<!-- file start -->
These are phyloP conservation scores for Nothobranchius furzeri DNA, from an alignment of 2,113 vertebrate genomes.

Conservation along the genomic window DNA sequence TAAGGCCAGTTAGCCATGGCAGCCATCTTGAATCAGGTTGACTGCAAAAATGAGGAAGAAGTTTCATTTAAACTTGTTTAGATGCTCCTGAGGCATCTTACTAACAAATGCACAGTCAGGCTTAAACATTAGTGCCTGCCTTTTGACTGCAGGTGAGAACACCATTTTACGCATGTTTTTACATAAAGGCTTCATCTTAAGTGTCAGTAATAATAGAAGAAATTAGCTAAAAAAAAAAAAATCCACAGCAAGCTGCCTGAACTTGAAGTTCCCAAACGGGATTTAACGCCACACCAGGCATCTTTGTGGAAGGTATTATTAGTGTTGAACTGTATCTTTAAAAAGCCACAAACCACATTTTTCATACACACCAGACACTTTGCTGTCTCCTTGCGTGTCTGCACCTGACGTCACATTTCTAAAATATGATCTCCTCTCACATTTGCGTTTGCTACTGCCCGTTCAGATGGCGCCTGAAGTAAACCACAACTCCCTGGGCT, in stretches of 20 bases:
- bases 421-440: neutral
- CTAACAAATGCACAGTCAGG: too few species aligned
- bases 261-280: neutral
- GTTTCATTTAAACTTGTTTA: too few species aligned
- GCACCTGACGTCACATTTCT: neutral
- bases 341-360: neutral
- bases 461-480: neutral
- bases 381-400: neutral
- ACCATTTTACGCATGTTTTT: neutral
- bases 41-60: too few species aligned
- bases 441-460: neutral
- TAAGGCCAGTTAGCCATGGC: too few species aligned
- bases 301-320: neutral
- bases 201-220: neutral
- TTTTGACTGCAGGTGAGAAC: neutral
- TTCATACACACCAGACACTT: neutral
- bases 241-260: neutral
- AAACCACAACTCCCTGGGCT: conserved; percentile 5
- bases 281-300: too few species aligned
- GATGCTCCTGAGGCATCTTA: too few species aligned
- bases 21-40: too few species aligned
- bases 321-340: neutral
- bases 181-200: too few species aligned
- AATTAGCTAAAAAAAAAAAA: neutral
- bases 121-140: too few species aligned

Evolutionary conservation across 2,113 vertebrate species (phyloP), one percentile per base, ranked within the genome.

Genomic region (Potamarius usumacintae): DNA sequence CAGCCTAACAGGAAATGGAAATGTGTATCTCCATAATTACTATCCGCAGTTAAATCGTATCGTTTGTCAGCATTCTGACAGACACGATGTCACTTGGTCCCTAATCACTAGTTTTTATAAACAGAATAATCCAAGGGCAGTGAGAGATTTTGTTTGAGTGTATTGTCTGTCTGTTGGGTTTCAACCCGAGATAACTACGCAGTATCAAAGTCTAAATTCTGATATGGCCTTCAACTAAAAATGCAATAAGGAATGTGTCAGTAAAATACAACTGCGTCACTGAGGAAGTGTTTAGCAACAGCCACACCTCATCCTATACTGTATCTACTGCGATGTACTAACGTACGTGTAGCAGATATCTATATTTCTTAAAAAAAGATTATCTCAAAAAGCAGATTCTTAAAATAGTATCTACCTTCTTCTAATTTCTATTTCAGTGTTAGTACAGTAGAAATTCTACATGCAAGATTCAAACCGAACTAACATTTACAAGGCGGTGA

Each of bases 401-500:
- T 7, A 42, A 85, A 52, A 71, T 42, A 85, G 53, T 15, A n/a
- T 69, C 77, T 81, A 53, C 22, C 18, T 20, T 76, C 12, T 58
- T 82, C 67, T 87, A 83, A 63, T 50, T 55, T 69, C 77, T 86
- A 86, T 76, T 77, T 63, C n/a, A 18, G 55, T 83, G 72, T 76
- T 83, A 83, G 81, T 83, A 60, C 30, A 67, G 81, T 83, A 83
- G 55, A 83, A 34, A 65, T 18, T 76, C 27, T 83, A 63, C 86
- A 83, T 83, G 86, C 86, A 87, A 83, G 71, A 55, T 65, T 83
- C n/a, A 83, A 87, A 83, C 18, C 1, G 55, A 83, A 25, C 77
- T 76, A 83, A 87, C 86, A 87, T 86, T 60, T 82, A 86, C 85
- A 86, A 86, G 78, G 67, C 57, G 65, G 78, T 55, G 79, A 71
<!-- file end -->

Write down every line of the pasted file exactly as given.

These are phyloP conservation scores for Nothobranchius furzeri DNA, from an alignment of 2,113 vertebrate genomes.

Conservation along the genomic window DNA sequence TAAGGCCAGTTAGCCATGGCAGCCATCTTGAATCAGGTTGACTGCAAAAATGAGGAAGAAGTTTCATTTAAACTTGTTTAGATGCTCCTGAGGCATCTTACTAACAAATGCACAGTCAGGCTTAAACATTAGTGCCTGCCTTTTGACTGCAGGTGAGAACACCATTTTACGCATGTTTTTACATAAAGGCTTCATCTTAAGTGTCAGTAATAATAGAAGAAATTAGCTAAAAAAAAAAAAATCCACAGCAAGCTGCCTGAACTTGAAGTTCCCAAACGGGATTTAACGCCACACCAGGCATCTTTGTGGAAGGTATTATTAGTGTTGAACTGTATCTTTAAAAAGCCACAAACCACATTTTTCATACACACCAGACACTTTGCTGTCTCCTTGCGTGTCTGCACCTGACGTCACATTTCTAAAATATGATCTCCTCTCACATTTGCGTTTGCTACTGCCCGTTCAGATGGCGCCTGAAGTAAACCACAACTCCCTGGGCT, in stretches of 20 bases:
- bases 421-440: neutral
- CTAACAAATGCACAGTCAGG: too few species aligned
- bases 261-280: neutral
- GTTTCATTTAAACTTGTTTA: too few species aligned
- GCACCTGACGTCACATTTCT: neutral
- bases 341-360: neutral
- bases 461-480: neutral
- bases 381-400: neutral
- ACCATTTTACGCATGTTTTT: neutral
- bases 41-60: too few species aligned
- bases 441-460: neutral
- TAAGGCCAGTTAGCCATGGC: too few species aligned
- bases 301-320: neutral
- bases 201-220: neutral
- TTTTGACTGCAGGTGAGAAC: neutral
- TTCATACACACCAGACACTT: neutral
- bases 241-260: neutral
- AAACCACAACTCCCTGGGCT: conserved; percentile 5
- bases 281-300: too few species aligned
- GATGCTCCTGAGGCATCTTA: too few species aligned
- bases 21-40: too few species aligned
- bases 321-340: neutral
- bases 181-200: too few species aligned
- AATTAGCTAAAAAAAAAAAA: neutral
- bases 121-140: too few species aligned

Evolutionary conservation across 2,113 vertebrate species (phyloP), one percentile per base, ranked within the genome.

Genomic region (Potamarius usumacintae): DNA sequence CAGCCTAACAGGAAATGGAAATGTGTATCTCCATAATTACTATCCGCAGTTAAATCGTATCGTTTGTCAGCATTCTGACAGACACGATGTCACTTGGTCCCTAATCACTAGTTTTTATAAACAGAATAATCCAAGGGCAGTGAGAGATTTTGTTTGAGTGTATTGTCTGTCTGTTGGGTTTCAACCCGAGATAACTACGCAGTATCAAAGTCTAAATTCTGATATGGCCTTCAACTAAAAATGCAATAAGGAATGTGTCAGTAAAATACAACTGCGTCACTGAGGAAGTGTTTAGCAACAGCCACACCTCATCCTATACTGTATCTACTGCGATGTACTAACGTACGTGTAGCAGATATCTATATTTCTTAAAAAAAGATTATCTCAAAAAGCAGATTCTTAAAATAGTATCTACCTTCTTCTAATTTCTATTTCAGTGTTAGTACAGTAGAAATTCTACATGCAAGATTCAAACCGAACTAACATTTACAAGGCGGTGA

Each of bases 401-500:
- T 7, A 42, A 85, A 52, A 71, T 42, A 85, G 53, T 15, A n/a
- T 69, C 77, T 81, A 53, C 22, C 18, T 20, T 76, C 12, T 58
- T 82, C 67, T 87, A 83, A 63, T 50, T 55, T 69, C 77, T 86
- A 86, T 76, T 77, T 63, C n/a, A 18, G 55, T 83, G 72, T 76
- T 83, A 83, G 81, T 83, A 60, C 30, A 67, G 81, T 83, A 83
- G 55, A 83, A 34, A 65, T 18, T 76, C 27, T 83, A 63, C 86
- A 83, T 83, G 86, C 86, A 87, A 83, G 71, A 55, T 65, T 83
- C n/a, A 83, A 87, A 83, C 18, C 1, G 55, A 83, A 25, C 77
- T 76, A 83, A 87, C 86, A 87, T 86, T 60, T 82, A 86, C 85
- A 86, A 86, G 78, G 67, C 57, G 65, G 78, T 55, G 79, A 71